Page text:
Aug. 10 - Skunked in Victoria
Aug. 10 - Skunked in Victoria
I've yet to find a Barn Swallow on a tree or snag this year so I had to settle for the barbed wire shot. The good news was that I was able to drive quite close to them and shoot from the car window. Actually I was too close for any depth of field. It's not your eyes; the head is out of focus. I think the dark orange throat indicates the bird is an adult Barn Swallow.
The pale throat and chest indicates that this is an immature Barn Swallow.
This young Barn Swallow wasn't the least bit interested in my photography.
There was one stranger in the crowd. I think it was an immature Violet-green Swallow.
Aug. 10 - Holden Creek - Mosquito Heaven
Late afternoon was not the best time for shorebirding, but there was a small flock of about 30. Most were juvenile Least and Westerns, but I managed to find a couple of Semi's.
I'm hoping my photos have some educational value. I'm trying to illustrate the bill structure of the Semipalmated Sandpiper - short and straight with a widening at the tip.
One of these days I'm hoping that one of my Semipalmated Sandpipers will actually be a Stint.
Aug. 14 - Yellowlegs Time
For the next while there should be a steady showing of small groups of Lesser Yellowlegs at Holden. There were 5 Lessers and 1 Greater today. Notice the relatively short, straight bill of the Lesser.
Greater Yellowlegs tend to be more solitary than the Lesser. They are often seen as groups of 1. Does that make sense? Anyway, notice the longish, slightly upcurved bill.
Oh, yes! The annual instructional photo. With my poor depth-of-field I couldn't get them both in focus. Guess which is the Lesser and Greater.
I'm always happy to see a flock of immature Yellow-rumped Warblers as I have some irrational fear that they will all be replaced by Cowbirds.
I always enjoy seeing immature birds. They're not a photogenic as the mature males, but they are a sign that their breeding environment hasn't been totally destroyed.
The Yellow Warbler has to be one of the shyest birds around. I waited half an hour before it finally emerged from the depth of a tangle of willows and blackberries.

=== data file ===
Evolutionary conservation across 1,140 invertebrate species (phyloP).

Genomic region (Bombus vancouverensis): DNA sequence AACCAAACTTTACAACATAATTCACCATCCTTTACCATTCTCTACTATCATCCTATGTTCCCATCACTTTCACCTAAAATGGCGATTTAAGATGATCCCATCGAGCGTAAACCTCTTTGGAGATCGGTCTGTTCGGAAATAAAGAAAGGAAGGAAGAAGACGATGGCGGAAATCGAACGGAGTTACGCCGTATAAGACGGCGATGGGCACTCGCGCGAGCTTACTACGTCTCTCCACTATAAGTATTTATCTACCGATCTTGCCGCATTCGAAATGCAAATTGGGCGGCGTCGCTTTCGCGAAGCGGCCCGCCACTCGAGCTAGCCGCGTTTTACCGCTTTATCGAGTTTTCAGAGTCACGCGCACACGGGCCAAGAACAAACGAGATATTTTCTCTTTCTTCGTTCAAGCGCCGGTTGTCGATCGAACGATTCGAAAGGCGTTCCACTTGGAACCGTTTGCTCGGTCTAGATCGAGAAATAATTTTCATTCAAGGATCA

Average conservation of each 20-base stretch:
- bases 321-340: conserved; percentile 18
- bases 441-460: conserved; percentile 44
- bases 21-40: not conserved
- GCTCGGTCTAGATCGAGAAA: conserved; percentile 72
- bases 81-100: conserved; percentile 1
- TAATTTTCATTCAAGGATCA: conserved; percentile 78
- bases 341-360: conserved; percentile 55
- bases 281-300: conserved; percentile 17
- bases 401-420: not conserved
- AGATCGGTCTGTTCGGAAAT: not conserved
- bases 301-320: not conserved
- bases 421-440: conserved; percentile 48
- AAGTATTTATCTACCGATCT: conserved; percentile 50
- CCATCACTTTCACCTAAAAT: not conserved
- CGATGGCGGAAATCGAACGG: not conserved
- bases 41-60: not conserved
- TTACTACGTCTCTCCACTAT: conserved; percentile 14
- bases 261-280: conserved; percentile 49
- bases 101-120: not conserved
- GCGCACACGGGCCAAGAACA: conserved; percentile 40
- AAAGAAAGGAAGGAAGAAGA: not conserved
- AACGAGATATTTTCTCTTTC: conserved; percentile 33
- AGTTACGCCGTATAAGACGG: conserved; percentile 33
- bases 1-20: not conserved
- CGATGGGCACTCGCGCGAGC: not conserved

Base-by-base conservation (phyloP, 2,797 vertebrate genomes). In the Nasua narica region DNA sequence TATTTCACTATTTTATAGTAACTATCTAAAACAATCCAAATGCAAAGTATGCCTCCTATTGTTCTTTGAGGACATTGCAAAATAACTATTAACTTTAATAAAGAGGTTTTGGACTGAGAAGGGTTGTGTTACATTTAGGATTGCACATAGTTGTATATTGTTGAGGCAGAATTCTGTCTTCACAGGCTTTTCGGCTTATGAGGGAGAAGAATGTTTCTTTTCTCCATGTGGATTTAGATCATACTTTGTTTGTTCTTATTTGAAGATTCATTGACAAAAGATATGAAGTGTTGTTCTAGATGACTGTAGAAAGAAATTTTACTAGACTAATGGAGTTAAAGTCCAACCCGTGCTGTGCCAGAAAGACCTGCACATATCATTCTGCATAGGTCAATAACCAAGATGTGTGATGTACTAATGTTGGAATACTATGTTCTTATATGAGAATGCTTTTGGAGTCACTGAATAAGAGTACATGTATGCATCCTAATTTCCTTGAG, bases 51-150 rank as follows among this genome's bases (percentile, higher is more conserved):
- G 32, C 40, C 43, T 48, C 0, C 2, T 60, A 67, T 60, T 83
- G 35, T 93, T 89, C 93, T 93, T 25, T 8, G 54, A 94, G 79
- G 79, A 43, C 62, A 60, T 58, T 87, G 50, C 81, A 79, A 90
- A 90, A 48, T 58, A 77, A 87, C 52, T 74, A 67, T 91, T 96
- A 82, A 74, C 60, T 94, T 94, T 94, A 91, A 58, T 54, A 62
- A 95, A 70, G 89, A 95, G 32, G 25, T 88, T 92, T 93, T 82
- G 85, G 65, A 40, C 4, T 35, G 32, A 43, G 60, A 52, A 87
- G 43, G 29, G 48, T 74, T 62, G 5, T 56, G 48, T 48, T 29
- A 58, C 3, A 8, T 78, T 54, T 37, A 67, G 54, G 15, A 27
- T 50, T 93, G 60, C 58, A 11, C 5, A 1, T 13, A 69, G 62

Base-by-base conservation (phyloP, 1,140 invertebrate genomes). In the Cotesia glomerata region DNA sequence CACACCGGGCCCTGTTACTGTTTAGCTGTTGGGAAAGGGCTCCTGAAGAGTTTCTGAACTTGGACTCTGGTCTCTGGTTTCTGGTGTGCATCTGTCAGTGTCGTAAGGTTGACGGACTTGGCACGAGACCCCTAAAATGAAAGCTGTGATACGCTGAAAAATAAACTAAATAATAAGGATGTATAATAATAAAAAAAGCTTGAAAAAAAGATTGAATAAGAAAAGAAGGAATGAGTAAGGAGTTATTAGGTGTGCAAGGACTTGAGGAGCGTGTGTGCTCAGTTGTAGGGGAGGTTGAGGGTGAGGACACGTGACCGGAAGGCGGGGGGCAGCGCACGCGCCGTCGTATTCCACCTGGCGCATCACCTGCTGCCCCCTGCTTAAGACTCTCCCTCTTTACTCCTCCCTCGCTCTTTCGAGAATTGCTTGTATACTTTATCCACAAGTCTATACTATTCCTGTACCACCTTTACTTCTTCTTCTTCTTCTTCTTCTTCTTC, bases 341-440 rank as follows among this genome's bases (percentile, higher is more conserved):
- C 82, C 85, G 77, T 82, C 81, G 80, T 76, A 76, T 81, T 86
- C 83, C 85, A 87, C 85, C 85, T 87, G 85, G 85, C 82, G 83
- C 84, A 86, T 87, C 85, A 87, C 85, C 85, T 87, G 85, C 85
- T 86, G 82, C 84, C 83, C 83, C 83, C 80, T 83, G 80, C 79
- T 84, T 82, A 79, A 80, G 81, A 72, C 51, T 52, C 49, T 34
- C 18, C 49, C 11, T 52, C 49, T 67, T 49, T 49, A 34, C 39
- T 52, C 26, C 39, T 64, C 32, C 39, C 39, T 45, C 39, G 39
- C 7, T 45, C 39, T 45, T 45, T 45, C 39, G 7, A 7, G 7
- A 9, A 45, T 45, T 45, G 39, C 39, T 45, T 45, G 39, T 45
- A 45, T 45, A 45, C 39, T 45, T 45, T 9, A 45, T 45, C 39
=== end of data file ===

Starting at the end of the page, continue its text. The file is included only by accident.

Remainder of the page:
Aug. 7 - Flashback
Another instructional item. You may have been perplexed by a reference that the Green Heron belonged to a group of long-necked herons. You probably think it's more related to the Hunch-back of Notre Dame. I did too until I saw it in action.
Apparently, the Green Heron has a spring-loaded neck just like a jack-in-the-box.
Aug. 15 - North to Mud Heaven
If you ever contemplate walking through the mud at the head of Oyster Bay at low tide, DON'T! I did once and was lucky to survive. Okay, I'm exaggerating, but it's over a foot deep in a lot of places, and it is sticky and messy.
A quick stop at the Courtenay Airpark yielded the expected Northern Pintails. They are supposed to be the early arrivals after their early departure. The only other ducks around were Mallards and Common Mergansers which breed locally.
Out of 200 peeps at Oyster Bay, there was 1 Baird's Sandpiper. Baird's have been relatively abundant for the previous 2 years, but this is the first I've seen this year.
Even the Western Sandpiper had trouble slogging through the goooooey mud.
The peeps had to fly back down to the water once in a while to wash their feet off. Actually, they flew every time the nearby Purple Martins sounded the alarm. It was fun to see a mob of Purple Martins putting the chase on a Merlin.
Harlequins on the rocks was a common scene as I neared Campbell River.
I expected to see large flocks of Bonapartes along the beach, but the predominant bird was the Mew Gull. There was only the occasional Bonaparte.
A few of the gulls were still looking sharp in their breeding plumage.
Aug. 17 - A Peepful Evening
As I was heading past Cedar again, I had to make the requisite peep stop. It was another peaceful evening with nothing but the mosquitoes, peeps, and myself. Since I had double-sprayed myself with repellent, the mosquitoes weren't a factor. I didn't notice any raptors around, but every once in awhile, a peep would sound the alarm and off they would go.
Fortunately, I was standing by their favorite puddle so they returned every time.
There were about 250 juvenile peeps: 80% Westerns, 17% Least, and 3% Semipalmated. A Least decided to have its bath and do its grooming right in front of me.
The Semipalmated is still my favorite. Notice the difference in colour between this photo and the next one.
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SAVE-ON FOODS (COUNTRY CLUB)
PORT ALBERNI - CLOCKTOWER GALLERY
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CAMPBELL RIVER - CAMPBELL RIVER MUSEUM
DUNCAN - VOLUME 1 BOOKSTORE
CHEMAINUS - LITTLE SHOP OF NOVELS
LADYSMITH - SALAMANDER BOOKS
NANOOSE - SCHOONER COVE MARINA
SOOKE - SOOKE HARBOUR HOUSE
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TOFINO - BOTANICAL GARDENS
UCLUELET - WORDS END BOOKSELLERS
Comments, questions, or book orders? email email@example.com